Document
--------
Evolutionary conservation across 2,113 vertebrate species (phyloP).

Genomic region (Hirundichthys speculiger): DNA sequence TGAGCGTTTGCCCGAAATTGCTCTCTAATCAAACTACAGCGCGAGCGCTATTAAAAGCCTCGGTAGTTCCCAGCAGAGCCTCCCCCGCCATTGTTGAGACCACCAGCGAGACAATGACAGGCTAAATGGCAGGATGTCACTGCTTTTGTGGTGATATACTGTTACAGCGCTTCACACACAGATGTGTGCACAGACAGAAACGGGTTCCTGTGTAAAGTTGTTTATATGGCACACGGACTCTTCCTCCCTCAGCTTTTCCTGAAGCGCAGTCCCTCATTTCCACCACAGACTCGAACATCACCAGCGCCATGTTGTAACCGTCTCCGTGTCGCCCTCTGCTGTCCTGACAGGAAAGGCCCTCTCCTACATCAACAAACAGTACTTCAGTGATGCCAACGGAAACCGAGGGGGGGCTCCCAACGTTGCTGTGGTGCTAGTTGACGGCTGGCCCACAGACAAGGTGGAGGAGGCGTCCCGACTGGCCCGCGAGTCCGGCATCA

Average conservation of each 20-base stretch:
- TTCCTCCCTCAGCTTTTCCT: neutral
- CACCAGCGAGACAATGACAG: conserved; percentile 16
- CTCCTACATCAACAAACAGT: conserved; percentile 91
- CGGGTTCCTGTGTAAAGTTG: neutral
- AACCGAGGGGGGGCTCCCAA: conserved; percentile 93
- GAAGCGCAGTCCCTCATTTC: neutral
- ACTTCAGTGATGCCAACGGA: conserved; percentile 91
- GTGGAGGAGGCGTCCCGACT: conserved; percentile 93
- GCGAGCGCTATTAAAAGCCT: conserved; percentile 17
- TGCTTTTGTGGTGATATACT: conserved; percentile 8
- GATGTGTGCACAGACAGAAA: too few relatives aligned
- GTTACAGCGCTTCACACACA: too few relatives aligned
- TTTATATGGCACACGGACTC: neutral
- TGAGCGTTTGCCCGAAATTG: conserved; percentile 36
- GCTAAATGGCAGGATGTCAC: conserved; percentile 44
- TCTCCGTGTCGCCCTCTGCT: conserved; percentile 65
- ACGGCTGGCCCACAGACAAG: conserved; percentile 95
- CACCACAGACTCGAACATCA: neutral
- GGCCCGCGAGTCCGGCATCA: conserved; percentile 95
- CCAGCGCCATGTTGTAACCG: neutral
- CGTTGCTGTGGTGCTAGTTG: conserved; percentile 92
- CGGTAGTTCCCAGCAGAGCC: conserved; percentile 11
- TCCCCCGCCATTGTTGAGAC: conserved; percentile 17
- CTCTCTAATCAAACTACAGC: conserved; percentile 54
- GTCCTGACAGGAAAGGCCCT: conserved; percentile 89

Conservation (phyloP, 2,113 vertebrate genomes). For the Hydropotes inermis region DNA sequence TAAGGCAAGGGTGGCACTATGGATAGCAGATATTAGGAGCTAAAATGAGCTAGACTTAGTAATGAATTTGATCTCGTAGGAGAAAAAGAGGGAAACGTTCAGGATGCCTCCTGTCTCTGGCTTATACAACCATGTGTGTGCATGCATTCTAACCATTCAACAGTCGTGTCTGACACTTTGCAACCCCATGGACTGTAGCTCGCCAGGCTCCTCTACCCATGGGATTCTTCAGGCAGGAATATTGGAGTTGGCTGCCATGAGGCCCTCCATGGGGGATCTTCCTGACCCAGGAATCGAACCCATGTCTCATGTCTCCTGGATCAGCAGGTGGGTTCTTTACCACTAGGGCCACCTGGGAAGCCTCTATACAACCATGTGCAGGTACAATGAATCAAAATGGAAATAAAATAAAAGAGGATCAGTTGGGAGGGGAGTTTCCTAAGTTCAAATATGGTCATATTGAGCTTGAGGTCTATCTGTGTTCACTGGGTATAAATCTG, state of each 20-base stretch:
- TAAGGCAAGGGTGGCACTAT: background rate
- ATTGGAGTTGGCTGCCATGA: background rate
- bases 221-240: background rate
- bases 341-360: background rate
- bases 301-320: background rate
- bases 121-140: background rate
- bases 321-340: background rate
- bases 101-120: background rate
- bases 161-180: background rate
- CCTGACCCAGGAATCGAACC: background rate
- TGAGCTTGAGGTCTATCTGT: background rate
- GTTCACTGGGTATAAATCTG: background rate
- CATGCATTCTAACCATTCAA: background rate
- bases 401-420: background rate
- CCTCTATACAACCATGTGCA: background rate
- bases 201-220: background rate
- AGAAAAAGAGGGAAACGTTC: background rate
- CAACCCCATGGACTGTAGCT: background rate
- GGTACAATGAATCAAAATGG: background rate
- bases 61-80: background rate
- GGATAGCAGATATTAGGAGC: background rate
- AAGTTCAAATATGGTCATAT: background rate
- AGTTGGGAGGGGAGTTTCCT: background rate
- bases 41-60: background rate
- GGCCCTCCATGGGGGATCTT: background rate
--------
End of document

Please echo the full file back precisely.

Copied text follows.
Evolutionary conservation across 2,113 vertebrate species (phyloP).

Genomic region (Hirundichthys speculiger): DNA sequence TGAGCGTTTGCCCGAAATTGCTCTCTAATCAAACTACAGCGCGAGCGCTATTAAAAGCCTCGGTAGTTCCCAGCAGAGCCTCCCCCGCCATTGTTGAGACCACCAGCGAGACAATGACAGGCTAAATGGCAGGATGTCACTGCTTTTGTGGTGATATACTGTTACAGCGCTTCACACACAGATGTGTGCACAGACAGAAACGGGTTCCTGTGTAAAGTTGTTTATATGGCACACGGACTCTTCCTCCCTCAGCTTTTCCTGAAGCGCAGTCCCTCATTTCCACCACAGACTCGAACATCACCAGCGCCATGTTGTAACCGTCTCCGTGTCGCCCTCTGCTGTCCTGACAGGAAAGGCCCTCTCCTACATCAACAAACAGTACTTCAGTGATGCCAACGGAAACCGAGGGGGGGCTCCCAACGTTGCTGTGGTGCTAGTTGACGGCTGGCCCACAGACAAGGTGGAGGAGGCGTCCCGACTGGCCCGCGAGTCCGGCATCA

Average conservation of each 20-base stretch:
- TTCCTCCCTCAGCTTTTCCT: neutral
- CACCAGCGAGACAATGACAG: conserved; percentile 16
- CTCCTACATCAACAAACAGT: conserved; percentile 91
- CGGGTTCCTGTGTAAAGTTG: neutral
- AACCGAGGGGGGGCTCCCAA: conserved; percentile 93
- GAAGCGCAGTCCCTCATTTC: neutral
- ACTTCAGTGATGCCAACGGA: conserved; percentile 91
- GTGGAGGAGGCGTCCCGACT: conserved; percentile 93
- GCGAGCGCTATTAAAAGCCT: conserved; percentile 17
- TGCTTTTGTGGTGATATACT: conserved; percentile 8
- GATGTGTGCACAGACAGAAA: too few relatives aligned
- GTTACAGCGCTTCACACACA: too few relatives aligned
- TTTATATGGCACACGGACTC: neutral
- TGAGCGTTTGCCCGAAATTG: conserved; percentile 36
- GCTAAATGGCAGGATGTCAC: conserved; percentile 44
- TCTCCGTGTCGCCCTCTGCT: conserved; percentile 65
- ACGGCTGGCCCACAGACAAG: conserved; percentile 95
- CACCACAGACTCGAACATCA: neutral
- GGCCCGCGAGTCCGGCATCA: conserved; percentile 95
- CCAGCGCCATGTTGTAACCG: neutral
- CGTTGCTGTGGTGCTAGTTG: conserved; percentile 92
- CGGTAGTTCCCAGCAGAGCC: conserved; percentile 11
- TCCCCCGCCATTGTTGAGAC: conserved; percentile 17
- CTCTCTAATCAAACTACAGC: conserved; percentile 54
- GTCCTGACAGGAAAGGCCCT: conserved; percentile 89

Conservation (phyloP, 2,113 vertebrate genomes). For the Hydropotes inermis region DNA sequence TAAGGCAAGGGTGGCACTATGGATAGCAGATATTAGGAGCTAAAATGAGCTAGACTTAGTAATGAATTTGATCTCGTAGGAGAAAAAGAGGGAAACGTTCAGGATGCCTCCTGTCTCTGGCTTATACAACCATGTGTGTGCATGCATTCTAACCATTCAACAGTCGTGTCTGACACTTTGCAACCCCATGGACTGTAGCTCGCCAGGCTCCTCTACCCATGGGATTCTTCAGGCAGGAATATTGGAGTTGGCTGCCATGAGGCCCTCCATGGGGGATCTTCCTGACCCAGGAATCGAACCCATGTCTCATGTCTCCTGGATCAGCAGGTGGGTTCTTTACCACTAGGGCCACCTGGGAAGCCTCTATACAACCATGTGCAGGTACAATGAATCAAAATGGAAATAAAATAAAAGAGGATCAGTTGGGAGGGGAGTTTCCTAAGTTCAAATATGGTCATATTGAGCTTGAGGTCTATCTGTGTTCACTGGGTATAAATCTG, state of each 20-base stretch:
- TAAGGCAAGGGTGGCACTAT: background rate
- ATTGGAGTTGGCTGCCATGA: background rate
- bases 221-240: background rate
- bases 341-360: background rate
- bases 301-320: background rate
- bases 121-140: background rate
- bases 321-340: background rate
- bases 101-120: background rate
- bases 161-180: background rate
- CCTGACCCAGGAATCGAACC: background rate
- TGAGCTTGAGGTCTATCTGT: background rate
- GTTCACTGGGTATAAATCTG: background rate
- CATGCATTCTAACCATTCAA: background rate
- bases 401-420: background rate
- CCTCTATACAACCATGTGCA: background rate
- bases 201-220: background rate
- AGAAAAAGAGGGAAACGTTC: background rate
- CAACCCCATGGACTGTAGCT: background rate
- GGTACAATGAATCAAAATGG: background rate
- bases 61-80: background rate
- GGATAGCAGATATTAGGAGC: background rate
- AAGTTCAAATATGGTCATAT: background rate
- AGTTGGGAGGGGAGTTTCCT: background rate
- bases 41-60: background rate
- GGCCCTCCATGGGGGATCTT: background rate